In holding that the two prior cases are unrelated, the district court relied on United States v. Gross, 897 F.2d 414 (9th Cir.1990). In Gross, defendant relied on Application Note 3 of the Commentary to U.S.S.G. § 4A1.2(a)(2) which provides in relevant part that "[c]ases are considered related if they ... were consolidated for trial or sentencing." Gross argued that the district court miscalculated the criminal history category because it treated as unrelated two prior cases that were consolidated for sentencing. In affirming the district court's computation of Gross' criminal history category, we refused to take the language in Application Note 3 at face value1 and rejected a per se rule that "every time a defendant is sentenced at a single hearing for multiple convictions those convictions are related." Gross, 897 F.2d at 417. Relying on defendant's stipulation that "the three cases arose out of factually unrelated criminal actions," we then upheld the district court's determination that the cases were not "related" within the meaning of section 4A1.2(a)(2).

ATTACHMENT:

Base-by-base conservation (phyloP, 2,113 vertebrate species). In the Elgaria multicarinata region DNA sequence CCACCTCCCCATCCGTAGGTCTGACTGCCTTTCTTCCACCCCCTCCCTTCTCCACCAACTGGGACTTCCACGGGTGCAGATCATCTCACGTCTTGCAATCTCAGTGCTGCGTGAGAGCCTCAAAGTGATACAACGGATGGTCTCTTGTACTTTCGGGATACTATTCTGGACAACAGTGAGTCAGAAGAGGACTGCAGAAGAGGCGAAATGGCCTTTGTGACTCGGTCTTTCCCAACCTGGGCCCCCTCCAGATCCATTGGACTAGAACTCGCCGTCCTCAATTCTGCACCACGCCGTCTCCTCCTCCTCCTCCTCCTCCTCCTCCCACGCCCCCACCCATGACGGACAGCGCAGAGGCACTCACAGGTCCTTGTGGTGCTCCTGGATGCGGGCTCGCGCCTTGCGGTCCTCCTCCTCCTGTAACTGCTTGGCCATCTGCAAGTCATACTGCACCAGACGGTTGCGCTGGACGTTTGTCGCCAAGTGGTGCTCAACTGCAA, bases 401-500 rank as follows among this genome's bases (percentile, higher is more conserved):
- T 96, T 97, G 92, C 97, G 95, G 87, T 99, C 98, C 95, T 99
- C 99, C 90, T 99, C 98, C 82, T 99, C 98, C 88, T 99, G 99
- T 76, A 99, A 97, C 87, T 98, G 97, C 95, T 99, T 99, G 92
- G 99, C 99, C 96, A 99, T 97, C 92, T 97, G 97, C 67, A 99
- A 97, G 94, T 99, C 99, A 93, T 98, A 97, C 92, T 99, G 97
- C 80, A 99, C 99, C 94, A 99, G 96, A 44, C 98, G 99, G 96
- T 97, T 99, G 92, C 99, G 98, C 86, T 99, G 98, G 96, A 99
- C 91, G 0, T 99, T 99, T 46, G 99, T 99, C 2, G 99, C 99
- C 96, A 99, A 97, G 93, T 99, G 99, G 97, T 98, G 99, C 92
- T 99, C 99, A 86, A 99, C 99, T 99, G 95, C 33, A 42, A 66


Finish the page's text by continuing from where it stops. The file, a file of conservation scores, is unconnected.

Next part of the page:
In a very recent decision, United States v. Anderson, 942 F.2d 606 (9th Cir.1991) (en banc), we effectively overruled Gross. In Anderson, we considered the status of the commentary to the Guidelines. In holding that courts cannot disregard, but rather must apply commentary, unless the commentary and the Guidelines cannot be construed consistently, see id. at 613-14, we said that courts should no longer rely on the remarks in Gross "rejecting part of an application note because 'application notes are not binding law.' " Id. at 614 n. 5 (quoting Gross, 897 F.2d at 416-17). See also, United States v. Palmer, 946 F.2d 97 at 99 (9th Cir.1991).